This north Indian hill town is set to host IPL on Wednesday after 10 years on newly laid outfield of Himachal Pradesh Cricket Association's (HPCA) showpiece stadium, one of the most beautiful grounds located at an altitude of 4,000 feet above sea level.
Organisers believe the stadium's popularity will soar with the new outfield and they are leaving no stone unturned to make the match an unforgettable affair.
A state-of-art air evacuation system will make a rollicking debut at the Dharamsala ground, with a combination of stunning cold season ryegrass and shade tolerant fine leaf Paspalum grass, HPCA media in-charge Mohit Sood told IANS.
He said the HPCA realised the need for a good drainage system as Dharamsala normally receives heavy rainfall annually in the region and a grass variety suitable to the both moist and cold climatic conditions is must.
By creating one of the most advanced cricket grounds, the organisers managed to improve world-class infrastructure in the stadium that is known for the stunning beauty amidst the Dhauladhar mountains in the backdrop.
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The new air evacuation system will not only mob up excess rainwater within no time, but also helps aerate the root zone which keeps the plant healthy all throughout.
The SIS Air evacuation system is a technology developed by SIS Pitches Holland, a UK-based company, installed by its India partner GreaterTEN of Mumbai.
Ryegrass was first seeded with temperatures between three and 15 degrees Celsius in winters and later on to cope up with high temperatures in summer Paspalum was introduced considering its shade tolerance too.
Sood said the work to install a drainage system began in late September last year. However, unpredictable and extended rain halted the work a few times till late October.
A whopping 11,000 tons of material was excavated and replaced with a specifically selected river sand and gravel tested from a European lab. Also 6,000 m of specialty pipes were installed with a laser-based system to get the highest level of finish and accuracy.
An underground reservoir and a plant room are part of this whole system. SIS Air engineers supervised the whole operation done under the skilled team of GreaterTEN.
The whole work was accomplished in a record time of 75 days. Ryegrass seeds imported from the US and were seeded in the last week of December to get it ready by early March. However, the weather had a different plan, say HPCA officials.
"Unforeseen weather conditions caused a little delay for the desired results. We gracefully accepted the call of the valley and allowed weather gods to take its course of time to get this stunning beauty," said an HPCA functionary.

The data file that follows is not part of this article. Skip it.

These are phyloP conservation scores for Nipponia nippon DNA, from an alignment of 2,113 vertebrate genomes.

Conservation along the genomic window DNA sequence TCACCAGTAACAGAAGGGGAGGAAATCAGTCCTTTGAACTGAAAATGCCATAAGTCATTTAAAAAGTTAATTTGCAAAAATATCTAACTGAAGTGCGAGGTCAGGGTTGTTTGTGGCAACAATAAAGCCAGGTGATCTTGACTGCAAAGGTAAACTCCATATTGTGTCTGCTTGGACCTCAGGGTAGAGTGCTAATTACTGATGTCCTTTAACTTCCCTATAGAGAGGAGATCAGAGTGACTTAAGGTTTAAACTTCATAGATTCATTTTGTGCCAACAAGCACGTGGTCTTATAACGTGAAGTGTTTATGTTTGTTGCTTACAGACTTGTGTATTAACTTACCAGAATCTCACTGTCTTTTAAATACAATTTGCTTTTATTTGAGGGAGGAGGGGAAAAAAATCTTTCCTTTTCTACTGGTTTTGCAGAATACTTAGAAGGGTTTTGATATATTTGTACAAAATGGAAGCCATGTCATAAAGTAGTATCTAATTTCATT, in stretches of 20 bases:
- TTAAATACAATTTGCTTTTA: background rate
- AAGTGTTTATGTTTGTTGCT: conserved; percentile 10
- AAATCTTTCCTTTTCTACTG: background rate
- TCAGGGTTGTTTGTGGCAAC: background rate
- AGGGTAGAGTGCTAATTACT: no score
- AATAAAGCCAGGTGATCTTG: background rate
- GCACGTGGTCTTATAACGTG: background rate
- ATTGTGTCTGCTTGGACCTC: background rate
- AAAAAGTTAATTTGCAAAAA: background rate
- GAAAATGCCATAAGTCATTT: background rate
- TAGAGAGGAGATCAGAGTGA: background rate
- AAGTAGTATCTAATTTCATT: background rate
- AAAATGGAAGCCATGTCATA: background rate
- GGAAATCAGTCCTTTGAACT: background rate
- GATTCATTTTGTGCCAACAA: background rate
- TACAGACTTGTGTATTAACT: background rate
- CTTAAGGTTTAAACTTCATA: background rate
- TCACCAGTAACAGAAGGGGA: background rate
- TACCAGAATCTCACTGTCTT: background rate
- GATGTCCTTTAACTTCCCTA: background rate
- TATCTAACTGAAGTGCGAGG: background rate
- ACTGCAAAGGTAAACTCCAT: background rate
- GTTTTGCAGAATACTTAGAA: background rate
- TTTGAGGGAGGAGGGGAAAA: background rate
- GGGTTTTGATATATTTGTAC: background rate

The HPCA stadium, about 250 km from state capital Shimla, has nine wickets. "The outfield can now cope up with any amount of rain and the game can be resumed in 15 minutes which is normally the time taken to put and take off the wicket covers," a curator told IANS.
Over 22,000 people are expected to witness two IPL matches.
With the excitement soaring high, members of the local hospitality industry see good business prospects. They say a two-day weekend post the second match on May 19 will give an opportunity to cricket fans to extend their stay for at least two days.
Dharamsala has 56 registered hotels and guesthouses with a bed capacity of nearly 1,200.
Similarly, McLeodganj, the uphill quaint town that is the abode of Tibetan spiritual leader the Dalai Lama, has around 91 registered hotels with a capacity to accommodate 1,100 people.
But there is no five-star hotel in the vicinity of this town.
Pankaj Chadha, owner of the McLio restaurant in McLeodganj, said the hosting of the match after a long gap of nine years would certainly increase tourist footfalls.
Players of both Punjab Kings and Delhi Capitals on Tuesday evening enjoyed food and drinks at McLio.
Players are staying in the Pavilion complex of Radisson Blu, which has 32 huts made of imported wood. The Pavilion, overlooking the stadium, is some three kilometres from the stadium.
The stadium figured first on the international cricket map in 2005 when it hosted a warm-up tie between the touring Pakistan team and the Indian Board President's XI.
The Dharamsala stadium last hosted an IPL match in 2013, when Punjab (then Kings XI Punjab) defeated the Mumbai Indians by 50 runs.
The mighty Dhauladhar peaks in the stadium's backdrop, the nearby British era tea estates and the spiritual pull of globetrotting Buddhist monk the Dalai Lama are going to give cricket buffs a time to relax and introspect.
(Vishal Gulati can be contacted at firstname.lastname@example.org)
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